Poetry Friday: Maya Angelou

Poetry Friday: Maya Angelou

Poetry Friday: Maya Angelou

I'm writing this post from the Knoxville Convention Center, waiting for Social Slam to start. Spring has definitely arrived here in Knoxville: magnolias are blooming, despite the early morning chill. It's already looking to be a great day of networking and learning, but that's not the purpose of this post.

Yesterday was Maya Angelou's birthday. The acclaimed poet and autobiographer turned 85.  

She's had a rich and varied career: singer, dancer, actress, composer, director (the first female black director in Hollywood), prostitute, but she's most recognized and celebrated for her contributions as an essayist, poet and civil rights activist. Over the course of her career spanning more than fifty years, she has published six autobiographies, five books of essays, several books of poetry and holds over thirty honorary doctoral degrees. Since 1982, she has taught at Wake Forest University where she holds the first lifetime Reynolds Professorship of American Studies. 

Beginning with her most famous work I Know Why The Caged Bird Sings (1969), Angelou has followed the same writing ritual for years: she would wake early and check into a hotel where the staff was then instructed to removed any photographs from the walls. She writes exclusively on legal pads --  a bottle of sherry, a deck of cards, Roget's Thesaurus, and the Bible her only companions.  She will produce an average of ten to twelve pages of written material per day, editing it down to three or four pages later that evening. This laborious writing process documented in Carol Sarler's Conversations with Maya Angelou

In one of I Know Why the Caged Birds Sings' most controversial and emotional scenes, Angelou describes her rape at the hand of her mother's boyfriend. She was seven. Following the incident (and the subsequent murder of the man by her uncles), Angelou became mute for a period of five years, and escaped into literature, reading the works of Langston Hughes, W.E.B. Du Bois, Shakespeare, Charles Dickens and Edgar Allen Poe. The poet was born.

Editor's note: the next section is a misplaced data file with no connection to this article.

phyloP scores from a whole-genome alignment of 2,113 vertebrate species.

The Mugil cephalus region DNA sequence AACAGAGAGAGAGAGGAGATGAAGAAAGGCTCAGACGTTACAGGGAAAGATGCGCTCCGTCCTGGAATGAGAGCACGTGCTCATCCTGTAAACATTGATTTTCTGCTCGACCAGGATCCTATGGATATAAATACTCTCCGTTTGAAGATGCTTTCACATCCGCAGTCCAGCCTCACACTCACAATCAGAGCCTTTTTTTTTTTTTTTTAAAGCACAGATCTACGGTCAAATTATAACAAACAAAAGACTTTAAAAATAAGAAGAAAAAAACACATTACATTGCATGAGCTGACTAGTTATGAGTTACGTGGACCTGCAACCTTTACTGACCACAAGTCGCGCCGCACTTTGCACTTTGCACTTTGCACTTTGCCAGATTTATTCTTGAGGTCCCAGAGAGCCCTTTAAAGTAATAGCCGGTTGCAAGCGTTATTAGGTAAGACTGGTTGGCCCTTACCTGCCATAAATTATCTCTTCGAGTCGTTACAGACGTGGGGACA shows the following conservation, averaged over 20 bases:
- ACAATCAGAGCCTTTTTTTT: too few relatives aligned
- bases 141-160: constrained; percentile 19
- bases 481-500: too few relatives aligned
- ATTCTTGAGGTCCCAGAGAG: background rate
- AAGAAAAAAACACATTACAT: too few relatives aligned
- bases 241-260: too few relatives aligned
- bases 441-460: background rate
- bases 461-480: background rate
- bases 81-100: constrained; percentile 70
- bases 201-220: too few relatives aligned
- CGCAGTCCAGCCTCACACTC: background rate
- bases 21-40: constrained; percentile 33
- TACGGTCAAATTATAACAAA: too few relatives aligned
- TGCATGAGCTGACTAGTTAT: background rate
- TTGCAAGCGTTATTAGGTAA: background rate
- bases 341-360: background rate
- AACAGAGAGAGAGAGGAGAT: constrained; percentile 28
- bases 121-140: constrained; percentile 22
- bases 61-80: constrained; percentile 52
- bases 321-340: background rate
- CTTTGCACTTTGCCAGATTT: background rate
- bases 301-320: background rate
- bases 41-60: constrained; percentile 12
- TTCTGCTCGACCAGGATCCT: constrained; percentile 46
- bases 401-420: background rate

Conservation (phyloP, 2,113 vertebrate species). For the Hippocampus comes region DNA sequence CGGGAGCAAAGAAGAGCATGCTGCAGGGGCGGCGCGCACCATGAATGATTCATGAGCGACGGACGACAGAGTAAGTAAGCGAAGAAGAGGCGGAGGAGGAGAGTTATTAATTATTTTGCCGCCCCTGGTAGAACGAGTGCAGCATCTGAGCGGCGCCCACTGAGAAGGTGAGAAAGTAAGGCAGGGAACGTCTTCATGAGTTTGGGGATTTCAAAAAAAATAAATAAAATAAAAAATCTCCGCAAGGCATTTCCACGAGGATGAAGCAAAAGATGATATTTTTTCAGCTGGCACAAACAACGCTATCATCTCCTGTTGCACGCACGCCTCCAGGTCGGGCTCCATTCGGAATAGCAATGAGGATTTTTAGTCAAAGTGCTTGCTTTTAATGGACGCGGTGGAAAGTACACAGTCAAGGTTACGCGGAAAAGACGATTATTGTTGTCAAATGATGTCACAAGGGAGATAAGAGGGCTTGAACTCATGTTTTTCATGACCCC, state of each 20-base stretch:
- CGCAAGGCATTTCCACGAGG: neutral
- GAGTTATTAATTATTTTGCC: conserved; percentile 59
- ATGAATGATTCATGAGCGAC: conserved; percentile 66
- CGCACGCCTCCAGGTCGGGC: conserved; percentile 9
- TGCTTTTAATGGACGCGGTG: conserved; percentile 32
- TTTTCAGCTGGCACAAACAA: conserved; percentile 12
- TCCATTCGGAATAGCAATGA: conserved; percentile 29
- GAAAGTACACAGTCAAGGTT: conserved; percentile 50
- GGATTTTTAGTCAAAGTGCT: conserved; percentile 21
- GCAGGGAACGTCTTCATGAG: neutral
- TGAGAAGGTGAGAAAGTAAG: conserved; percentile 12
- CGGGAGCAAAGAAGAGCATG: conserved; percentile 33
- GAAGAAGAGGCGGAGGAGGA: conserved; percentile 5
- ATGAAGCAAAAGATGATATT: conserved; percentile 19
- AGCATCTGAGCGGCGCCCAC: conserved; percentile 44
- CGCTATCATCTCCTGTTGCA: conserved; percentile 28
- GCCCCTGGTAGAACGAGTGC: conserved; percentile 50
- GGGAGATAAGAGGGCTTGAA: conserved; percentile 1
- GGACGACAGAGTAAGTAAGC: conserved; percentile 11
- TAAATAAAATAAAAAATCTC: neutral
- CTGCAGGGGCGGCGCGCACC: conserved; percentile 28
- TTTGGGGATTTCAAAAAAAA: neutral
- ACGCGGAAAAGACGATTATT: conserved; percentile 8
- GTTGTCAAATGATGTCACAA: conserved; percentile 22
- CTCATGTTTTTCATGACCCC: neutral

Caged Bird

A free bird leaps
on the back of the wind   
and floats downstream   
till the current ends
and dips his wing
in the orange sun rays
and dares to claim the sky.

But a bird that stalks
down his narrow cage
can seldom see through
his bars of rage
his wings are clipped and   
his feet are tied
so he opens his throat to sing.

The caged bird sings   
with a fearful trill   
of things unknown   
but longed for still   
and his tune is heard   
on the distant hill   
for the caged bird   
sings of freedom.

The free bird thinks of another breeze
and the trade winds soft through the sighing trees
and the fat worms waiting on a dawn bright lawn
and he names the sky his own
But a caged bird stands on the grave of dreams   
his shadow shouts on a nightmare scream   
his wings are clipped and his feet are tied   
so he opens his throat to sing.

The caged bird sings   
with a fearful trill   
of things unknown   
but longed for still   
and his tune is heard   
on the distant hill   
for the caged bird   
sings of freedom.

Maya Angelou, “Caged Bird” from Shaker, Why Don't You Sing? Copyright © 1983 by Maya Angelou. Used by permission of Random House, Inc.

Source: The Complete Collected Poems of Maya Angelou (Random House Inc., 1994)

(c) 2013 Jason Konopinski/JMK Media